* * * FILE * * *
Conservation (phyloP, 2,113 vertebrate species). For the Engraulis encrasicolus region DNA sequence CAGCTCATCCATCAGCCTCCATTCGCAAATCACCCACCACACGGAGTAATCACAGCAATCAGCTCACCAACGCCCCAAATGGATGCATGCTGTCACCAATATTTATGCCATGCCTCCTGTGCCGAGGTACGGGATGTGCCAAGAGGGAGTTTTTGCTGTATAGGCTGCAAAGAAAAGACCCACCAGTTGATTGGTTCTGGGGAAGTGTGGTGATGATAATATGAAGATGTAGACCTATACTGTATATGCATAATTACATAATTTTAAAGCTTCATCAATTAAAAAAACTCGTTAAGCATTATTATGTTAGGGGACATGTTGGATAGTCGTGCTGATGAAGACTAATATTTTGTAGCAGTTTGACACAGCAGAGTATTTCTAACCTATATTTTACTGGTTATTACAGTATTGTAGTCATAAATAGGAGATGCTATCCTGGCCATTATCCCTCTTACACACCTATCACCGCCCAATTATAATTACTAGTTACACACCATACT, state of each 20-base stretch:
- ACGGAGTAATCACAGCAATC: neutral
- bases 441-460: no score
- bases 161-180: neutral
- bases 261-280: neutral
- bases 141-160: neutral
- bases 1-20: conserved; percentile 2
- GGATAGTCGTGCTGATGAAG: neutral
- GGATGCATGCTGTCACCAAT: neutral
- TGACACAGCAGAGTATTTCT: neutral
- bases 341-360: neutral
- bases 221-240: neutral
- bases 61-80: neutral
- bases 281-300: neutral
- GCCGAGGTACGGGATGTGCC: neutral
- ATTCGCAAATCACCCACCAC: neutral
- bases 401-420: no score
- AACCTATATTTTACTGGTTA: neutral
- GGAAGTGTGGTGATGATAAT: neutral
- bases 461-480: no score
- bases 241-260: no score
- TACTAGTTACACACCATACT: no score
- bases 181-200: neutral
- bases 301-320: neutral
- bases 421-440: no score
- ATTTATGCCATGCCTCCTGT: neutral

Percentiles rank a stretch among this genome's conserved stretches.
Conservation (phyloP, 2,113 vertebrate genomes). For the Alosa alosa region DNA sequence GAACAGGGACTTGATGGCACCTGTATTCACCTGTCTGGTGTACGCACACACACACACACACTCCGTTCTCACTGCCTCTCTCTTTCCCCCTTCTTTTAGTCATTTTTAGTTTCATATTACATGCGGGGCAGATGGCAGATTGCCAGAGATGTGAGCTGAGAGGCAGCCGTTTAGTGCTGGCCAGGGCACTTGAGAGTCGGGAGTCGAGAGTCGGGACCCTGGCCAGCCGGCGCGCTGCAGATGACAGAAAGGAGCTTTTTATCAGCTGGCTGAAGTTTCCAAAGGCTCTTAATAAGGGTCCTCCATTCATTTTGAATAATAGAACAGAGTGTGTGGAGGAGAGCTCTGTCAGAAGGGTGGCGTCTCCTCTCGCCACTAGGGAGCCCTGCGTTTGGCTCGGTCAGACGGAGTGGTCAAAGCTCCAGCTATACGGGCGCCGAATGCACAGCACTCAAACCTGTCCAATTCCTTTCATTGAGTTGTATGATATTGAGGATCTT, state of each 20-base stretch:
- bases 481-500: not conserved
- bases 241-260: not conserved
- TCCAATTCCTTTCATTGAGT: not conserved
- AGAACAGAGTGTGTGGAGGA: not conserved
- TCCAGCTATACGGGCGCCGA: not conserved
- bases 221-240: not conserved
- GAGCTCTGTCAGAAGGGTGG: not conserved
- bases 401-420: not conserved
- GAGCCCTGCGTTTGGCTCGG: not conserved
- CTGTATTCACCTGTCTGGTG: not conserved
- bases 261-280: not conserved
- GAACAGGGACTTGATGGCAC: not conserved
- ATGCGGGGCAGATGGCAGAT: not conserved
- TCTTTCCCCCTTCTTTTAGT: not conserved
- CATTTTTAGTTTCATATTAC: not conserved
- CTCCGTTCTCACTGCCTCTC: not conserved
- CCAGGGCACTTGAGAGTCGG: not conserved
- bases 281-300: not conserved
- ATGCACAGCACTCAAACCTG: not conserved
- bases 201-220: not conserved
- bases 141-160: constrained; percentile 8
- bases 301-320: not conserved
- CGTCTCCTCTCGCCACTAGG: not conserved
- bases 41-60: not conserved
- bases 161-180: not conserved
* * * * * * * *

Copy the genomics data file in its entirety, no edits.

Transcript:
Conservation (phyloP, 2,113 vertebrate species). For the Engraulis encrasicolus region DNA sequence CAGCTCATCCATCAGCCTCCATTCGCAAATCACCCACCACACGGAGTAATCACAGCAATCAGCTCACCAACGCCCCAAATGGATGCATGCTGTCACCAATATTTATGCCATGCCTCCTGTGCCGAGGTACGGGATGTGCCAAGAGGGAGTTTTTGCTGTATAGGCTGCAAAGAAAAGACCCACCAGTTGATTGGTTCTGGGGAAGTGTGGTGATGATAATATGAAGATGTAGACCTATACTGTATATGCATAATTACATAATTTTAAAGCTTCATCAATTAAAAAAACTCGTTAAGCATTATTATGTTAGGGGACATGTTGGATAGTCGTGCTGATGAAGACTAATATTTTGTAGCAGTTTGACACAGCAGAGTATTTCTAACCTATATTTTACTGGTTATTACAGTATTGTAGTCATAAATAGGAGATGCTATCCTGGCCATTATCCCTCTTACACACCTATCACCGCCCAATTATAATTACTAGTTACACACCATACT, state of each 20-base stretch:
- ACGGAGTAATCACAGCAATC: neutral
- bases 441-460: no score
- bases 161-180: neutral
- bases 261-280: neutral
- bases 141-160: neutral
- bases 1-20: conserved; percentile 2
- GGATAGTCGTGCTGATGAAG: neutral
- GGATGCATGCTGTCACCAAT: neutral
- TGACACAGCAGAGTATTTCT: neutral
- bases 341-360: neutral
- bases 221-240: neutral
- bases 61-80: neutral
- bases 281-300: neutral
- GCCGAGGTACGGGATGTGCC: neutral
- ATTCGCAAATCACCCACCAC: neutral
- bases 401-420: no score
- AACCTATATTTTACTGGTTA: neutral
- GGAAGTGTGGTGATGATAAT: neutral
- bases 461-480: no score
- bases 241-260: no score
- TACTAGTTACACACCATACT: no score
- bases 181-200: neutral
- bases 301-320: neutral
- bases 421-440: no score
- ATTTATGCCATGCCTCCTGT: neutral

Percentiles rank a stretch among this genome's conserved stretches.
Conservation (phyloP, 2,113 vertebrate genomes). For the Alosa alosa region DNA sequence GAACAGGGACTTGATGGCACCTGTATTCACCTGTCTGGTGTACGCACACACACACACACACTCCGTTCTCACTGCCTCTCTCTTTCCCCCTTCTTTTAGTCATTTTTAGTTTCATATTACATGCGGGGCAGATGGCAGATTGCCAGAGATGTGAGCTGAGAGGCAGCCGTTTAGTGCTGGCCAGGGCACTTGAGAGTCGGGAGTCGAGAGTCGGGACCCTGGCCAGCCGGCGCGCTGCAGATGACAGAAAGGAGCTTTTTATCAGCTGGCTGAAGTTTCCAAAGGCTCTTAATAAGGGTCCTCCATTCATTTTGAATAATAGAACAGAGTGTGTGGAGGAGAGCTCTGTCAGAAGGGTGGCGTCTCCTCTCGCCACTAGGGAGCCCTGCGTTTGGCTCGGTCAGACGGAGTGGTCAAAGCTCCAGCTATACGGGCGCCGAATGCACAGCACTCAAACCTGTCCAATTCCTTTCATTGAGTTGTATGATATTGAGGATCTT, state of each 20-base stretch:
- bases 481-500: not conserved
- bases 241-260: not conserved
- TCCAATTCCTTTCATTGAGT: not conserved
- AGAACAGAGTGTGTGGAGGA: not conserved
- TCCAGCTATACGGGCGCCGA: not conserved
- bases 221-240: not conserved
- GAGCTCTGTCAGAAGGGTGG: not conserved
- bases 401-420: not conserved
- GAGCCCTGCGTTTGGCTCGG: not conserved
- CTGTATTCACCTGTCTGGTG: not conserved
- bases 261-280: not conserved
- GAACAGGGACTTGATGGCAC: not conserved
- ATGCGGGGCAGATGGCAGAT: not conserved
- TCTTTCCCCCTTCTTTTAGT: not conserved
- CATTTTTAGTTTCATATTAC: not conserved
- CTCCGTTCTCACTGCCTCTC: not conserved
- CCAGGGCACTTGAGAGTCGG: not conserved
- bases 281-300: not conserved
- ATGCACAGCACTCAAACCTG: not conserved
- bases 201-220: not conserved
- bases 141-160: constrained; percentile 8
- bases 301-320: not conserved
- CGTCTCCTCTCGCCACTAGG: not conserved
- bases 41-60: not conserved
- bases 161-180: not conserved